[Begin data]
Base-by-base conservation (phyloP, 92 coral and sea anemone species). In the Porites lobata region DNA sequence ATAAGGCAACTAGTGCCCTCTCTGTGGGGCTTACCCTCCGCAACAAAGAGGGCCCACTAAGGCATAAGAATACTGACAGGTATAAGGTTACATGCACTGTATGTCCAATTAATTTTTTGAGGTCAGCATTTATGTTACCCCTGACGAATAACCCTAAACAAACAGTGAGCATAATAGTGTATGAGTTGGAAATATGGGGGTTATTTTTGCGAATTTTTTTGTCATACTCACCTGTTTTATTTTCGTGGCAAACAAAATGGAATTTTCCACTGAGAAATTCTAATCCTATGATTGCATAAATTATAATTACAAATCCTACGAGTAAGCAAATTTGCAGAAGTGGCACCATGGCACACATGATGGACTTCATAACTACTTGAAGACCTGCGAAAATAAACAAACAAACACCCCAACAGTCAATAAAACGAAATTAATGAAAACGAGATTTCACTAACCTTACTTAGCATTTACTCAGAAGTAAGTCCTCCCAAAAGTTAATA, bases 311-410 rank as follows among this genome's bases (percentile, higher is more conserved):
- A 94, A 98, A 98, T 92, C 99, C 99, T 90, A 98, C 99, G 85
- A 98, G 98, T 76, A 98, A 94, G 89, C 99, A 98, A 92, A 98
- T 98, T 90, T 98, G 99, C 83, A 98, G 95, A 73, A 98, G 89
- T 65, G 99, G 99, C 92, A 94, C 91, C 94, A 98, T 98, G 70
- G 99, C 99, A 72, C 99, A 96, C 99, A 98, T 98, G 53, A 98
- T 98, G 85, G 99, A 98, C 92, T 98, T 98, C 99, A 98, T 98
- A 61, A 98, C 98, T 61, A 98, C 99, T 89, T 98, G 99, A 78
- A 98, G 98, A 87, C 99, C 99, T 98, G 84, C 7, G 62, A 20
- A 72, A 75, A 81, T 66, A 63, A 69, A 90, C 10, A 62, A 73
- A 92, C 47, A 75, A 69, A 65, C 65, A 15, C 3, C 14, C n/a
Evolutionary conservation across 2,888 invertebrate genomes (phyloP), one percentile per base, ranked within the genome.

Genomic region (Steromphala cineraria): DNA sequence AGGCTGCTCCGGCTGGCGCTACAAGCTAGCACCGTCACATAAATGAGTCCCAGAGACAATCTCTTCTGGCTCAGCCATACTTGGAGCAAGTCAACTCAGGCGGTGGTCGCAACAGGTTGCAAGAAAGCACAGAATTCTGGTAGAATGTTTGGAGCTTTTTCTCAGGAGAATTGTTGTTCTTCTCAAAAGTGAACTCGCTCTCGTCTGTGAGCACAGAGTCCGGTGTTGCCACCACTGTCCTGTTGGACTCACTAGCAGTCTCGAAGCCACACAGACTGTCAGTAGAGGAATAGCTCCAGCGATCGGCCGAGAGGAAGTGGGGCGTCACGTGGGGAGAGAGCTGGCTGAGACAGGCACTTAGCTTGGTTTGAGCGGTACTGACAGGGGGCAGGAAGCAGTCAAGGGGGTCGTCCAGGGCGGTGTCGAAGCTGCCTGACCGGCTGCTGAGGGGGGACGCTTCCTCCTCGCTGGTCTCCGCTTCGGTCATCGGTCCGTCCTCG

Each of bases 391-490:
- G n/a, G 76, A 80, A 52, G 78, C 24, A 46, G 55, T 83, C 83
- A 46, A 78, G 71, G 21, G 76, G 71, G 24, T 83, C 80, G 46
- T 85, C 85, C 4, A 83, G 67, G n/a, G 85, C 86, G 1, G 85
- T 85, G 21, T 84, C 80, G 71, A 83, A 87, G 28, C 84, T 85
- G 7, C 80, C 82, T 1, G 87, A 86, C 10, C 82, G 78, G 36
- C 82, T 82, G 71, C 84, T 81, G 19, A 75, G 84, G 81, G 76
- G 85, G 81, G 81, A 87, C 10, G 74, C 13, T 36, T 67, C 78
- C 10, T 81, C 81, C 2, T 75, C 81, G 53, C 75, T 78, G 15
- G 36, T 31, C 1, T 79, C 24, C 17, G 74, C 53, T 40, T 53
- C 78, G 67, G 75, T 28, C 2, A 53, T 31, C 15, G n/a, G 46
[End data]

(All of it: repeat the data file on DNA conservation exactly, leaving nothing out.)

Base-by-base conservation (phyloP, 92 coral and sea anemone species). In the Porites lobata region DNA sequence ATAAGGCAACTAGTGCCCTCTCTGTGGGGCTTACCCTCCGCAACAAAGAGGGCCCACTAAGGCATAAGAATACTGACAGGTATAAGGTTACATGCACTGTATGTCCAATTAATTTTTTGAGGTCAGCATTTATGTTACCCCTGACGAATAACCCTAAACAAACAGTGAGCATAATAGTGTATGAGTTGGAAATATGGGGGTTATTTTTGCGAATTTTTTTGTCATACTCACCTGTTTTATTTTCGTGGCAAACAAAATGGAATTTTCCACTGAGAAATTCTAATCCTATGATTGCATAAATTATAATTACAAATCCTACGAGTAAGCAAATTTGCAGAAGTGGCACCATGGCACACATGATGGACTTCATAACTACTTGAAGACCTGCGAAAATAAACAAACAAACACCCCAACAGTCAATAAAACGAAATTAATGAAAACGAGATTTCACTAACCTTACTTAGCATTTACTCAGAAGTAAGTCCTCCCAAAAGTTAATA, bases 311-410 rank as follows among this genome's bases (percentile, higher is more conserved):
- A 94, A 98, A 98, T 92, C 99, C 99, T 90, A 98, C 99, G 85
- A 98, G 98, T 76, A 98, A 94, G 89, C 99, A 98, A 92, A 98
- T 98, T 90, T 98, G 99, C 83, A 98, G 95, A 73, A 98, G 89
- T 65, G 99, G 99, C 92, A 94, C 91, C 94, A 98, T 98, G 70
- G 99, C 99, A 72, C 99, A 96, C 99, A 98, T 98, G 53, A 98
- T 98, G 85, G 99, A 98, C 92, T 98, T 98, C 99, A 98, T 98
- A 61, A 98, C 98, T 61, A 98, C 99, T 89, T 98, G 99, A 78
- A 98, G 98, A 87, C 99, C 99, T 98, G 84, C 7, G 62, A 20
- A 72, A 75, A 81, T 66, A 63, A 69, A 90, C 10, A 62, A 73
- A 92, C 47, A 75, A 69, A 65, C 65, A 15, C 3, C 14, C n/a
Evolutionary conservation across 2,888 invertebrate genomes (phyloP), one percentile per base, ranked within the genome.

Genomic region (Steromphala cineraria): DNA sequence AGGCTGCTCCGGCTGGCGCTACAAGCTAGCACCGTCACATAAATGAGTCCCAGAGACAATCTCTTCTGGCTCAGCCATACTTGGAGCAAGTCAACTCAGGCGGTGGTCGCAACAGGTTGCAAGAAAGCACAGAATTCTGGTAGAATGTTTGGAGCTTTTTCTCAGGAGAATTGTTGTTCTTCTCAAAAGTGAACTCGCTCTCGTCTGTGAGCACAGAGTCCGGTGTTGCCACCACTGTCCTGTTGGACTCACTAGCAGTCTCGAAGCCACACAGACTGTCAGTAGAGGAATAGCTCCAGCGATCGGCCGAGAGGAAGTGGGGCGTCACGTGGGGAGAGAGCTGGCTGAGACAGGCACTTAGCTTGGTTTGAGCGGTACTGACAGGGGGCAGGAAGCAGTCAAGGGGGTCGTCCAGGGCGGTGTCGAAGCTGCCTGACCGGCTGCTGAGGGGGGACGCTTCCTCCTCGCTGGTCTCCGCTTCGGTCATCGGTCCGTCCTCG

Each of bases 391-490:
- G n/a, G 76, A 80, A 52, G 78, C 24, A 46, G 55, T 83, C 83
- A 46, A 78, G 71, G 21, G 76, G 71, G 24, T 83, C 80, G 46
- T 85, C 85, C 4, A 83, G 67, G n/a, G 85, C 86, G 1, G 85
- T 85, G 21, T 84, C 80, G 71, A 83, A 87, G 28, C 84, T 85
- G 7, C 80, C 82, T 1, G 87, A 86, C 10, C 82, G 78, G 36
- C 82, T 82, G 71, C 84, T 81, G 19, A 75, G 84, G 81, G 76
- G 85, G 81, G 81, A 87, C 10, G 74, C 13, T 36, T 67, C 78
- C 10, T 81, C 81, C 2, T 75, C 81, G 53, C 75, T 78, G 15
- G 36, T 31, C 1, T 79, C 24, C 17, G 74, C 53, T 40, T 53
- C 78, G 67, G 75, T 28, C 2, A 53, T 31, C 15, G n/a, G 46